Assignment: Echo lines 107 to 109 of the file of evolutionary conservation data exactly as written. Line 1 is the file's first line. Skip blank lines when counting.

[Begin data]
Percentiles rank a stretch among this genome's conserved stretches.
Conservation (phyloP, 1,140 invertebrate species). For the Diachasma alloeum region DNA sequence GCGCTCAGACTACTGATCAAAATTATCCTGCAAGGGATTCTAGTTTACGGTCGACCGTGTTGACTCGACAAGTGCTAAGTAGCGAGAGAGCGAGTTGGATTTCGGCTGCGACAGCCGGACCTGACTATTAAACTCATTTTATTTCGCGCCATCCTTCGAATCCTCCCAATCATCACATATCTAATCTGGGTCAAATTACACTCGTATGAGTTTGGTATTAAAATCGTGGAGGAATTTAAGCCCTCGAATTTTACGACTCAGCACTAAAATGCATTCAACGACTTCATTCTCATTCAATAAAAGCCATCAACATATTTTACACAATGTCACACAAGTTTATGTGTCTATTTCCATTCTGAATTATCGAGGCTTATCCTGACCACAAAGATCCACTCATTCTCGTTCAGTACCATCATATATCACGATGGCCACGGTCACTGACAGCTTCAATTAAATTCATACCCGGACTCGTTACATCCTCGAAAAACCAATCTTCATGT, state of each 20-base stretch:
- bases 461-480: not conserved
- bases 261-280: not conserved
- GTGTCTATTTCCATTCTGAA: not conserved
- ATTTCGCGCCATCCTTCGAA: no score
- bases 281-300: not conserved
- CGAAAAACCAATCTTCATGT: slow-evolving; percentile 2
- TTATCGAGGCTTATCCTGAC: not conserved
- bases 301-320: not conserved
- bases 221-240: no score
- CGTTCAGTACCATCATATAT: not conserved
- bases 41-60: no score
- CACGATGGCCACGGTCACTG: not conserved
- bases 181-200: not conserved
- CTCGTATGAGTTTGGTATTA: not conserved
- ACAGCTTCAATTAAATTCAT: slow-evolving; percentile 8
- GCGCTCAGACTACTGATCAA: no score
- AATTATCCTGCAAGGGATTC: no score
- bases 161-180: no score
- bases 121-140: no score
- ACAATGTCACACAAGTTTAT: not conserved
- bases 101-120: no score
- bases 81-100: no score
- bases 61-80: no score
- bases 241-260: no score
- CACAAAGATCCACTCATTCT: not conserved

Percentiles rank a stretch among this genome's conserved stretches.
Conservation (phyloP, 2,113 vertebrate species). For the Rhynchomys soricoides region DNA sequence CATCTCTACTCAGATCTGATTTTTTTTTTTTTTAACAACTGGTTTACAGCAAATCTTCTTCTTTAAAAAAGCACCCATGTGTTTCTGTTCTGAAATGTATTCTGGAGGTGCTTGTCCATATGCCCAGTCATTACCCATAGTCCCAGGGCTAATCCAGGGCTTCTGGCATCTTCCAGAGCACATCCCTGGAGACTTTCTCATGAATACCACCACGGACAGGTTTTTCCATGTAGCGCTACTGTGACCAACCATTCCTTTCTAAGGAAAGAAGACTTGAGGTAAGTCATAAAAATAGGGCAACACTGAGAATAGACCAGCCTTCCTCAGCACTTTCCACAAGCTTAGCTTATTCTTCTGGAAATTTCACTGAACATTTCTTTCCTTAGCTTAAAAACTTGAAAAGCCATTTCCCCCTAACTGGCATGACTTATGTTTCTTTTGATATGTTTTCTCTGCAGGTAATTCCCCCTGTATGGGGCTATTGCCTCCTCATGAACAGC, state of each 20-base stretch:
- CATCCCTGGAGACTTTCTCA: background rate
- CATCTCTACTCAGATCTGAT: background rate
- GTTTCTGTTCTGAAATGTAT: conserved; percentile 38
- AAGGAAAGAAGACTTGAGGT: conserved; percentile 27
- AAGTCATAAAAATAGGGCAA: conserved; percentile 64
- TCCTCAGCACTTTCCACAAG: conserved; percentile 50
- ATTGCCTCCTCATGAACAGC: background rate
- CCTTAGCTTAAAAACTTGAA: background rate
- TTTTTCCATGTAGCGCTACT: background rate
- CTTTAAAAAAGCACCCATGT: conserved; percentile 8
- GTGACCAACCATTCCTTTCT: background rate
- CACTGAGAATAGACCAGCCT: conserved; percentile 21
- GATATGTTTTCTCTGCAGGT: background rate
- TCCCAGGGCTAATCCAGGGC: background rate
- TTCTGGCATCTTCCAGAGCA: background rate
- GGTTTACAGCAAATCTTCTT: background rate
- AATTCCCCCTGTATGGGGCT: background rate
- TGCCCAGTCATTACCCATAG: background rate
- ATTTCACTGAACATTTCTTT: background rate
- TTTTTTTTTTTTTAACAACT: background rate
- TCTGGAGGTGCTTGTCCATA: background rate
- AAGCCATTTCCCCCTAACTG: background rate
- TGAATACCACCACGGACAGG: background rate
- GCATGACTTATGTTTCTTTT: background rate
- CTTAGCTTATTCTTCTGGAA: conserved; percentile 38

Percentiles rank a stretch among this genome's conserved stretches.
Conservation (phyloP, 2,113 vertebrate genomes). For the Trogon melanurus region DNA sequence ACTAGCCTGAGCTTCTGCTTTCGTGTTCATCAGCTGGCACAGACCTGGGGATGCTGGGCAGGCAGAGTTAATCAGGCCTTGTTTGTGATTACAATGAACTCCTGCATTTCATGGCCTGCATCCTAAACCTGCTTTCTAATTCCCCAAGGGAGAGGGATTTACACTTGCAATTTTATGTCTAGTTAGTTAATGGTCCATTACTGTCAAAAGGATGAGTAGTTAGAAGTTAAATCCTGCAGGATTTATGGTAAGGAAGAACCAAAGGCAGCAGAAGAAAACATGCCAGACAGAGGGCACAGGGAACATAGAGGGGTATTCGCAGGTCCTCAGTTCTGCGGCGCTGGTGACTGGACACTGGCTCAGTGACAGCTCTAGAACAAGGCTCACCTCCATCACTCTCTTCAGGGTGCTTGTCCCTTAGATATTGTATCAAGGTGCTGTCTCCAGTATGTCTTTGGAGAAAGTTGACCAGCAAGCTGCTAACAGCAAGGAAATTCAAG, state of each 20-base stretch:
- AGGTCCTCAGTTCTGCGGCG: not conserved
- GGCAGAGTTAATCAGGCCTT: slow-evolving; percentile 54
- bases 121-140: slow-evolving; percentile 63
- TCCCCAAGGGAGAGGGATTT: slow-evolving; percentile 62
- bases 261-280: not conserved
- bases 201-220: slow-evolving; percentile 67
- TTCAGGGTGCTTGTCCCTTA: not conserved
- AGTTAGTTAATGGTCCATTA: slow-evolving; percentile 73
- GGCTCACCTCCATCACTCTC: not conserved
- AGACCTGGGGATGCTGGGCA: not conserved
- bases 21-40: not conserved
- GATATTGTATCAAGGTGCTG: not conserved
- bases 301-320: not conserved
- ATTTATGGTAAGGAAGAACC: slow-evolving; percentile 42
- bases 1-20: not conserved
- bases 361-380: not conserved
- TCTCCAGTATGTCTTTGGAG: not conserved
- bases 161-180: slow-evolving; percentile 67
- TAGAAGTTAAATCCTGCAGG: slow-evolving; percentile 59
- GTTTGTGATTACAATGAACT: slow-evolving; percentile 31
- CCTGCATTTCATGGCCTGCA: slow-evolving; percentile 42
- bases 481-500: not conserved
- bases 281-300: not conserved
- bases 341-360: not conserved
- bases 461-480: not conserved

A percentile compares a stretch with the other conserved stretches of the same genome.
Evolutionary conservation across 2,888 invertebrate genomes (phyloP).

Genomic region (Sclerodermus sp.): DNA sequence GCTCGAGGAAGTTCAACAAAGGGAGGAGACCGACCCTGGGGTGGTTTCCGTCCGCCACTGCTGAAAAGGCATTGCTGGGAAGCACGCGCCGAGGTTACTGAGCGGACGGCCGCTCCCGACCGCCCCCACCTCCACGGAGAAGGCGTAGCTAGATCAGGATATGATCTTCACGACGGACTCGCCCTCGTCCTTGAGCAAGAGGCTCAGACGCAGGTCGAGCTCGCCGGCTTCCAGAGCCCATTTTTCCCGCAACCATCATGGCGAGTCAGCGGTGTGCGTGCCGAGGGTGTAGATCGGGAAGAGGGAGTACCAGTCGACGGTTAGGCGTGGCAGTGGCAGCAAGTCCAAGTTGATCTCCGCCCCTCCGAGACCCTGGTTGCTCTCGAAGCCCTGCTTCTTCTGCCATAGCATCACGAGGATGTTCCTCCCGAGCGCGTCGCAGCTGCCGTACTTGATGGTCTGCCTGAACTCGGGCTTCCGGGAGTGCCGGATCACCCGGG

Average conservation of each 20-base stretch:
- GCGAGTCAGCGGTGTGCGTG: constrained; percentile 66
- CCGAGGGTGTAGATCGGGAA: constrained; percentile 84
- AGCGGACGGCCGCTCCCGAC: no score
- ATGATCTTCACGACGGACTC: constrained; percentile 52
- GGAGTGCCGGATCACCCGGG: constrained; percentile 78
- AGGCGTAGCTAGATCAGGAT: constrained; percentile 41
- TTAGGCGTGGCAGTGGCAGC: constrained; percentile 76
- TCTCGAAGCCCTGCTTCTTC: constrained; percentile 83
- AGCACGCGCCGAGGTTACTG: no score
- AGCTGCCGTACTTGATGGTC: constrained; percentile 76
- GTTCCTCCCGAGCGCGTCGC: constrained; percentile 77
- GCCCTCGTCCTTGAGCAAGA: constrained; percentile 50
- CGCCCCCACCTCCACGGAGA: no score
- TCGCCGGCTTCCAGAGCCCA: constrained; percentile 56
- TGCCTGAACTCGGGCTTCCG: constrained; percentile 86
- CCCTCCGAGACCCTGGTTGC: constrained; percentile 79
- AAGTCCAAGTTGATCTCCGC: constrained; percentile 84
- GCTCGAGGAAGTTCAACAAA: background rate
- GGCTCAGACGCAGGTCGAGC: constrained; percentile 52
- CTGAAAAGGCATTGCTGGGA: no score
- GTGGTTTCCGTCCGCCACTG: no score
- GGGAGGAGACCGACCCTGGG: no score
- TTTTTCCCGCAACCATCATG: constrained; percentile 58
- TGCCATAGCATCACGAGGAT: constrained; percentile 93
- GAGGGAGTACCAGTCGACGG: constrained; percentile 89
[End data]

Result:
- GGGAGGAGACCGACCCTGGG: no score
- TTTTTCCCGCAACCATCATG: constrained; percentile 58
- TGCCATAGCATCACGAGGAT: constrained; percentile 93